29. An automated system according to claim 22, wherein the UMD is operated by a tow truck operator at the damaged vehicle location.
30. An automated system according to claim 22, wherein the vehicle destination is in part based on an insurance carrier preferred repair destination or an insurance customer preferred repair location.
31. An automated system according to claim 22, wherein the vehicle destination is in part based on proximity of a repair facility or salvage provider.
32. A computer program product in a computer readable storage medium for automated processing by a computer of damage data related to a damaged vehicle, the product comprising:
program code for receiving damage data at a vehicle repair processor (VRP) from a user mobile device (UMD) at a damaged vehicle location;
program code for generating a repair decision with the VRP from the damage data, the repair decision reflecting a likelihood assessment of whether the damaged vehicle is likely to be commercially repairable; and
program code for determining a vehicle destination based on the repair decision.
33. A computer program product according to claim 32, further comprising:
program code for authorizing transportation of the damaged vehicle to the vehicle destination.
34. A computer program product according to claim 32, further comprising:
program code for verifying insurance coverage for the damaged vehicle.
35. A computer program product according to claim 32, wherein the damage data further includes data directly from the damaged vehicle using telematics processing.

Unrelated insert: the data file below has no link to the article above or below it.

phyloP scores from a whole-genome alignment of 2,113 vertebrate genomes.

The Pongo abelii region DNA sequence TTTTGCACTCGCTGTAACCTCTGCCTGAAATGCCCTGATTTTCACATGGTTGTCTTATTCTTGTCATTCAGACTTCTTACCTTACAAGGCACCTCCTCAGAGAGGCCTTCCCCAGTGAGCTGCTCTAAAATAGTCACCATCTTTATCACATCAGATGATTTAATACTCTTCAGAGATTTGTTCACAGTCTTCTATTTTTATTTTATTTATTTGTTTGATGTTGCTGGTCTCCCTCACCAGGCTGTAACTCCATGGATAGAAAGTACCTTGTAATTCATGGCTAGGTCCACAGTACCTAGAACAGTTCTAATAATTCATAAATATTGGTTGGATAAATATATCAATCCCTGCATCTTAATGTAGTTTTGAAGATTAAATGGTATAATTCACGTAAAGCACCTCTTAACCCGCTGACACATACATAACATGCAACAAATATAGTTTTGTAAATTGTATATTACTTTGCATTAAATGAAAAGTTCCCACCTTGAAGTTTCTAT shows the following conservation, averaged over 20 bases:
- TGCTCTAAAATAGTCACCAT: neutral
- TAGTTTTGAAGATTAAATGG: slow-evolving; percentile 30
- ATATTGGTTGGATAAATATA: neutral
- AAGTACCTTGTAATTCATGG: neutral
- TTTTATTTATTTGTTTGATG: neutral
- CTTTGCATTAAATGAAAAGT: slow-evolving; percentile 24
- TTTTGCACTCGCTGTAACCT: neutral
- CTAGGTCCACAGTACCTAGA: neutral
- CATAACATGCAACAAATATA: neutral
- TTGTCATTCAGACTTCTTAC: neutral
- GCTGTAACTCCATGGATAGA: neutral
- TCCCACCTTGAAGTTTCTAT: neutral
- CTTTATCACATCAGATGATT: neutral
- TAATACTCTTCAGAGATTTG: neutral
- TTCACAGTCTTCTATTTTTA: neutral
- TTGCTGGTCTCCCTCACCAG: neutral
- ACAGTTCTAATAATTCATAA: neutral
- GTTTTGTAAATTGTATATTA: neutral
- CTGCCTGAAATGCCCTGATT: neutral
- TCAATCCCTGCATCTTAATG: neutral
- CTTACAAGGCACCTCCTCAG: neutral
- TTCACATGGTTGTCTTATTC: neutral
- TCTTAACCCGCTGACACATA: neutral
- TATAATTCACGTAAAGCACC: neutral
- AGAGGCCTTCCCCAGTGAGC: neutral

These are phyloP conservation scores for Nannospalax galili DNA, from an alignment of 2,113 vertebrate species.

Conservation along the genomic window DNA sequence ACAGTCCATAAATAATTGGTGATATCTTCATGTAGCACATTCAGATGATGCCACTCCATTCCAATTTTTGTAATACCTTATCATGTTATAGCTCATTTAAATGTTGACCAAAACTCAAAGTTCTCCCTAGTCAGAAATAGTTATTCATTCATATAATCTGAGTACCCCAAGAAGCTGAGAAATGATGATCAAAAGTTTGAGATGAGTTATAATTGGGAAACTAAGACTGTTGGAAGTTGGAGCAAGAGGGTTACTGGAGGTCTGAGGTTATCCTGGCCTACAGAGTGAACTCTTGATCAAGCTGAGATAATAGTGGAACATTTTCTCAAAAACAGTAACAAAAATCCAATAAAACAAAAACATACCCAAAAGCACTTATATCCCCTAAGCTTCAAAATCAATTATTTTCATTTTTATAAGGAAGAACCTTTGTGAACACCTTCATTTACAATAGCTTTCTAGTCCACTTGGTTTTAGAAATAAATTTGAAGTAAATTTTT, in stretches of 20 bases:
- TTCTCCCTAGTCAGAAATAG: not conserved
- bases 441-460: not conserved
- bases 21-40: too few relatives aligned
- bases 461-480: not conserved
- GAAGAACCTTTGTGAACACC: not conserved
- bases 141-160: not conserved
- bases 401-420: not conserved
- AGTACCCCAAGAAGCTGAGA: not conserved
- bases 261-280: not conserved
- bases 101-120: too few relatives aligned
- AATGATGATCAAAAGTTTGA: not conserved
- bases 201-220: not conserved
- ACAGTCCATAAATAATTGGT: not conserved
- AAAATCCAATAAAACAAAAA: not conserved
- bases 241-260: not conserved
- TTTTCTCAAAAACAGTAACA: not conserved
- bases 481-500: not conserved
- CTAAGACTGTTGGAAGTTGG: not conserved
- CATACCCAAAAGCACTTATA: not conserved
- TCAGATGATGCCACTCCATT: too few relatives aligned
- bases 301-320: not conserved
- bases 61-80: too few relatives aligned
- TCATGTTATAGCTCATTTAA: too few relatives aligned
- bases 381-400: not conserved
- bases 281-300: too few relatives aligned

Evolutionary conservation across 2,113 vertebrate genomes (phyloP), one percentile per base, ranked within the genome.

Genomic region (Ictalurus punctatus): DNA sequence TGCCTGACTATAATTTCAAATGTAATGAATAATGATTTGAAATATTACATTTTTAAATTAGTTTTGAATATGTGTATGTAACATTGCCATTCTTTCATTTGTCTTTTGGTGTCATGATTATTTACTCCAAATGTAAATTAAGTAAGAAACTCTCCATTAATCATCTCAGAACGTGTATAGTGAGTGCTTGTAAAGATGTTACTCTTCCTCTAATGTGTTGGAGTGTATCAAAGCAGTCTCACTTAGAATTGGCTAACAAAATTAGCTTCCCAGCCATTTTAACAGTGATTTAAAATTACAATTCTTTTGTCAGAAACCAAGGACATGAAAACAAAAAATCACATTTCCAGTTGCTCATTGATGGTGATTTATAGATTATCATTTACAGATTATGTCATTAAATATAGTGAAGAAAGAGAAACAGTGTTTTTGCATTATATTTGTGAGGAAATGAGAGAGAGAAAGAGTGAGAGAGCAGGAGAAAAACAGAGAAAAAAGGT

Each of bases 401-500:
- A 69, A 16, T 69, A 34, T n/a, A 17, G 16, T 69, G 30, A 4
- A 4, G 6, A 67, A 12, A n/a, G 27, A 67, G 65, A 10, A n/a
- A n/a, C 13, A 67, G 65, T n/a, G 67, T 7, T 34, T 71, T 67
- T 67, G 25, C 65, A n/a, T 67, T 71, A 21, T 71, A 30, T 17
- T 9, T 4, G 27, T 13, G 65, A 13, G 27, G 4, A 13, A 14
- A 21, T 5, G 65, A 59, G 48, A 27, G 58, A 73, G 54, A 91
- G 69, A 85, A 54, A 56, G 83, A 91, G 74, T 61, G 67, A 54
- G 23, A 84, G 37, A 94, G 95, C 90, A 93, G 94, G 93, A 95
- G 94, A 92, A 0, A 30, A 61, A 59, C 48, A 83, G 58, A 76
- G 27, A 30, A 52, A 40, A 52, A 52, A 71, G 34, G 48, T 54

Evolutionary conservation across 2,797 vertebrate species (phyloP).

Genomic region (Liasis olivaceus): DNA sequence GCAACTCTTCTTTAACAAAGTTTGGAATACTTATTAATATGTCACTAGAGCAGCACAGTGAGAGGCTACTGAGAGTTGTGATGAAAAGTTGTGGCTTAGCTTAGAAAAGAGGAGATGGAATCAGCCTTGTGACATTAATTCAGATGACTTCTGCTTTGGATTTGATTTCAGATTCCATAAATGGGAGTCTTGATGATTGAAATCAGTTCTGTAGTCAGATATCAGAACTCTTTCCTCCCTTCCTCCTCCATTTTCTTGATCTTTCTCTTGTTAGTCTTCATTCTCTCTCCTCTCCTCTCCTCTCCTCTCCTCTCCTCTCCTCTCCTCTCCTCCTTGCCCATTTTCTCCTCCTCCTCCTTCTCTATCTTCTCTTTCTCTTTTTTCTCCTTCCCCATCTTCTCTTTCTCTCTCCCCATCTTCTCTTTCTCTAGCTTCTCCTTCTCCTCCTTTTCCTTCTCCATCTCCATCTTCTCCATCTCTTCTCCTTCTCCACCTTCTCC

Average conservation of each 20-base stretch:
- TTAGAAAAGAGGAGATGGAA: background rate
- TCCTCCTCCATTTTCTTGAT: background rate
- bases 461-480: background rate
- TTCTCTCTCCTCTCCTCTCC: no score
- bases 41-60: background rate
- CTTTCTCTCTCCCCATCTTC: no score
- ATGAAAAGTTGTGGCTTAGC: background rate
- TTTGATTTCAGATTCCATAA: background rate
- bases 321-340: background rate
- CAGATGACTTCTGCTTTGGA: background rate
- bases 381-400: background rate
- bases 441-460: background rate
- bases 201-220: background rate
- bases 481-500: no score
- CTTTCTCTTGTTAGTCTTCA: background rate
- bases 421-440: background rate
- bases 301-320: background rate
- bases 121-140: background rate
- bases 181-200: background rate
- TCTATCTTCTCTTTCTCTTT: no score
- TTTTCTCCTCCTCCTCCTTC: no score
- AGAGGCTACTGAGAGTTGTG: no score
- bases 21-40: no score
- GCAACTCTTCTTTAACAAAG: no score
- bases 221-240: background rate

36. A computer program product according to claim 32, wherein the program code for generating a repair decision includes:
program code for determining a gross estimate amount reflecting a likely cost to repair the damaged vehicle;
program code for determining an actual cash value of the damaged vehicle; and
program code for generating the repair decision as a function of the gross estimate amount and the actual cash value.
37. A computer program product according to claim 32, wherein the damage data includes at least one electronic image of the damaged vehicle at the damaged vehicle location.
38. A computer program product according to claim 32, wherein the UMD is operated by a tow truck operator at the damaged vehicle location.
39. A computer program product according to claim 32, wherein the VRP uses one or more presentation interfaces for receiving the damage data from the UMD.
40. A computer program product according to claim 32, further comprising:
program code for communicating to the UMD the destination for the damaged vehicle.
41. A computer program product according to claim 32, wherein the vehicle destination is in part based on an insurance carrier preferred repair destination or an insurance customer preferred repair location.
42. A computer program product according to claim 32, wherein the vehicle destination is in part based on proximity of a repair facility or salvage provider.